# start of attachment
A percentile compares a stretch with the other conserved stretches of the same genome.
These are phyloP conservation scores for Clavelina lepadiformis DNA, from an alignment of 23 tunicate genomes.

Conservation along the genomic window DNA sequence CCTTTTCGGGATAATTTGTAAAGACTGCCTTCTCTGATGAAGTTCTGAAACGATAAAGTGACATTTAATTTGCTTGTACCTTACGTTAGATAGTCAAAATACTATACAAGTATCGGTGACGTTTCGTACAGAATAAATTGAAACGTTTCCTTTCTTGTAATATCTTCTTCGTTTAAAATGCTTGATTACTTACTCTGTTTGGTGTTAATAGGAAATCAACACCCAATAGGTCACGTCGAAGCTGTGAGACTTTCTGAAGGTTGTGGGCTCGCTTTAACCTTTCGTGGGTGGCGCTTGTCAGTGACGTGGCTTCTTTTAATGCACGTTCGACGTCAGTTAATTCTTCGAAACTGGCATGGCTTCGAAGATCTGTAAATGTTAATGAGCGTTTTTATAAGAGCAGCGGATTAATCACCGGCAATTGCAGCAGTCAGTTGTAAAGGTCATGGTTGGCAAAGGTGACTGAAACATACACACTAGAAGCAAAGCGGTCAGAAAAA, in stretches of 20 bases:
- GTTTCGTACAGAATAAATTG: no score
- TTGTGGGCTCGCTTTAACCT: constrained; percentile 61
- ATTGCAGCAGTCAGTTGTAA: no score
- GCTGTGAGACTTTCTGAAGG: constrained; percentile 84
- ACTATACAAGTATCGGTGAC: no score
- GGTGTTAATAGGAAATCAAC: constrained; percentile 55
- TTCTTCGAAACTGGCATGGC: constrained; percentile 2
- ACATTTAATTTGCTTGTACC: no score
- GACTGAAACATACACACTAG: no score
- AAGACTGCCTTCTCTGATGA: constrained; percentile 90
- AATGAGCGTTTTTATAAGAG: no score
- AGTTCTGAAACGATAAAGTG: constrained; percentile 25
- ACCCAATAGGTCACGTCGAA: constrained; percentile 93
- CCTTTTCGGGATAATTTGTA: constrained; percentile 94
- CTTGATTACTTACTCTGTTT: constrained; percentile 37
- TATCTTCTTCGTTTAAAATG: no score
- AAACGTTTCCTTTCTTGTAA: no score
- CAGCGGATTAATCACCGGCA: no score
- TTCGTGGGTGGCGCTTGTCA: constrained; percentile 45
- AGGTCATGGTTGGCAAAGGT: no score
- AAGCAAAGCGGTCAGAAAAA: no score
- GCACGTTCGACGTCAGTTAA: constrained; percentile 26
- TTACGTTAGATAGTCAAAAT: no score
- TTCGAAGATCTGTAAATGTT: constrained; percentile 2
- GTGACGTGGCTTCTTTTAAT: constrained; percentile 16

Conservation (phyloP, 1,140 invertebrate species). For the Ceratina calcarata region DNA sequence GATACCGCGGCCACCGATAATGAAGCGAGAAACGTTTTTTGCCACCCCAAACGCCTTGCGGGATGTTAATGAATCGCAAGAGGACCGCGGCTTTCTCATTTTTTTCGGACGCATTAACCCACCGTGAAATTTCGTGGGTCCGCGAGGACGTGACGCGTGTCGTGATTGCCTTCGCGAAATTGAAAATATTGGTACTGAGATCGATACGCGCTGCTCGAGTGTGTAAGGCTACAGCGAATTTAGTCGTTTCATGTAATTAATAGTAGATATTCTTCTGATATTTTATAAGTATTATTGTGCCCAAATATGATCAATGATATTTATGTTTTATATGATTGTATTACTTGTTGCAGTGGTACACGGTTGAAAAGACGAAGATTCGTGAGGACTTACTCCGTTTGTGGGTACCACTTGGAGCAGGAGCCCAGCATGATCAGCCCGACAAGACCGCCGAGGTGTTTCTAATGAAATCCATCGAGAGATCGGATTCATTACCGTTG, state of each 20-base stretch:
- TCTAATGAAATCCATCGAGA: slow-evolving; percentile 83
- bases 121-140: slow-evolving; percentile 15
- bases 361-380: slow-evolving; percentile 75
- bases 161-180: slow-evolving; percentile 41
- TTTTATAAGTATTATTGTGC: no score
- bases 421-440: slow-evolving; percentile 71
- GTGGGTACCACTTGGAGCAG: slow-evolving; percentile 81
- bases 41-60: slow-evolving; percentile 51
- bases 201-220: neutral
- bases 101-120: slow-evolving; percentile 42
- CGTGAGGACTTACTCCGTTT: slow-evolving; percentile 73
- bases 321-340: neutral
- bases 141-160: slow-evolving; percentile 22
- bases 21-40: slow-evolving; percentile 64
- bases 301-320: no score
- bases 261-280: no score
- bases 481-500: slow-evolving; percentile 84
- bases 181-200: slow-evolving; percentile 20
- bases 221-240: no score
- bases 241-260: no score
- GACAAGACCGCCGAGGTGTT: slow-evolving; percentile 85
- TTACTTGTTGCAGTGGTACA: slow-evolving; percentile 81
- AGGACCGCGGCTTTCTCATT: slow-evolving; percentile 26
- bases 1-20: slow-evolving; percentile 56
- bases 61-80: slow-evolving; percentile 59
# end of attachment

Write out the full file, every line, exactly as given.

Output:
A percentile compares a stretch with the other conserved stretches of the same genome.
These are phyloP conservation scores for Clavelina lepadiformis DNA, from an alignment of 23 tunicate genomes.

Conservation along the genomic window DNA sequence CCTTTTCGGGATAATTTGTAAAGACTGCCTTCTCTGATGAAGTTCTGAAACGATAAAGTGACATTTAATTTGCTTGTACCTTACGTTAGATAGTCAAAATACTATACAAGTATCGGTGACGTTTCGTACAGAATAAATTGAAACGTTTCCTTTCTTGTAATATCTTCTTCGTTTAAAATGCTTGATTACTTACTCTGTTTGGTGTTAATAGGAAATCAACACCCAATAGGTCACGTCGAAGCTGTGAGACTTTCTGAAGGTTGTGGGCTCGCTTTAACCTTTCGTGGGTGGCGCTTGTCAGTGACGTGGCTTCTTTTAATGCACGTTCGACGTCAGTTAATTCTTCGAAACTGGCATGGCTTCGAAGATCTGTAAATGTTAATGAGCGTTTTTATAAGAGCAGCGGATTAATCACCGGCAATTGCAGCAGTCAGTTGTAAAGGTCATGGTTGGCAAAGGTGACTGAAACATACACACTAGAAGCAAAGCGGTCAGAAAAA, in stretches of 20 bases:
- GTTTCGTACAGAATAAATTG: no score
- TTGTGGGCTCGCTTTAACCT: constrained; percentile 61
- ATTGCAGCAGTCAGTTGTAA: no score
- GCTGTGAGACTTTCTGAAGG: constrained; percentile 84
- ACTATACAAGTATCGGTGAC: no score
- GGTGTTAATAGGAAATCAAC: constrained; percentile 55
- TTCTTCGAAACTGGCATGGC: constrained; percentile 2
- ACATTTAATTTGCTTGTACC: no score
- GACTGAAACATACACACTAG: no score
- AAGACTGCCTTCTCTGATGA: constrained; percentile 90
- AATGAGCGTTTTTATAAGAG: no score
- AGTTCTGAAACGATAAAGTG: constrained; percentile 25
- ACCCAATAGGTCACGTCGAA: constrained; percentile 93
- CCTTTTCGGGATAATTTGTA: constrained; percentile 94
- CTTGATTACTTACTCTGTTT: constrained; percentile 37
- TATCTTCTTCGTTTAAAATG: no score
- AAACGTTTCCTTTCTTGTAA: no score
- CAGCGGATTAATCACCGGCA: no score
- TTCGTGGGTGGCGCTTGTCA: constrained; percentile 45
- AGGTCATGGTTGGCAAAGGT: no score
- AAGCAAAGCGGTCAGAAAAA: no score
- GCACGTTCGACGTCAGTTAA: constrained; percentile 26
- TTACGTTAGATAGTCAAAAT: no score
- TTCGAAGATCTGTAAATGTT: constrained; percentile 2
- GTGACGTGGCTTCTTTTAAT: constrained; percentile 16

Conservation (phyloP, 1,140 invertebrate species). For the Ceratina calcarata region DNA sequence GATACCGCGGCCACCGATAATGAAGCGAGAAACGTTTTTTGCCACCCCAAACGCCTTGCGGGATGTTAATGAATCGCAAGAGGACCGCGGCTTTCTCATTTTTTTCGGACGCATTAACCCACCGTGAAATTTCGTGGGTCCGCGAGGACGTGACGCGTGTCGTGATTGCCTTCGCGAAATTGAAAATATTGGTACTGAGATCGATACGCGCTGCTCGAGTGTGTAAGGCTACAGCGAATTTAGTCGTTTCATGTAATTAATAGTAGATATTCTTCTGATATTTTATAAGTATTATTGTGCCCAAATATGATCAATGATATTTATGTTTTATATGATTGTATTACTTGTTGCAGTGGTACACGGTTGAAAAGACGAAGATTCGTGAGGACTTACTCCGTTTGTGGGTACCACTTGGAGCAGGAGCCCAGCATGATCAGCCCGACAAGACCGCCGAGGTGTTTCTAATGAAATCCATCGAGAGATCGGATTCATTACCGTTG, state of each 20-base stretch:
- TCTAATGAAATCCATCGAGA: slow-evolving; percentile 83
- bases 121-140: slow-evolving; percentile 15
- bases 361-380: slow-evolving; percentile 75
- bases 161-180: slow-evolving; percentile 41
- TTTTATAAGTATTATTGTGC: no score
- bases 421-440: slow-evolving; percentile 71
- GTGGGTACCACTTGGAGCAG: slow-evolving; percentile 81
- bases 41-60: slow-evolving; percentile 51
- bases 201-220: neutral
- bases 101-120: slow-evolving; percentile 42
- CGTGAGGACTTACTCCGTTT: slow-evolving; percentile 73
- bases 321-340: neutral
- bases 141-160: slow-evolving; percentile 22
- bases 21-40: slow-evolving; percentile 64
- bases 301-320: no score
- bases 261-280: no score
- bases 481-500: slow-evolving; percentile 84
- bases 181-200: slow-evolving; percentile 20
- bases 221-240: no score
- bases 241-260: no score
- GACAAGACCGCCGAGGTGTT: slow-evolving; percentile 85
- TTACTTGTTGCAGTGGTACA: slow-evolving; percentile 81
- AGGACCGCGGCTTTCTCATT: slow-evolving; percentile 26
- bases 1-20: slow-evolving; percentile 56
- bases 61-80: slow-evolving; percentile 59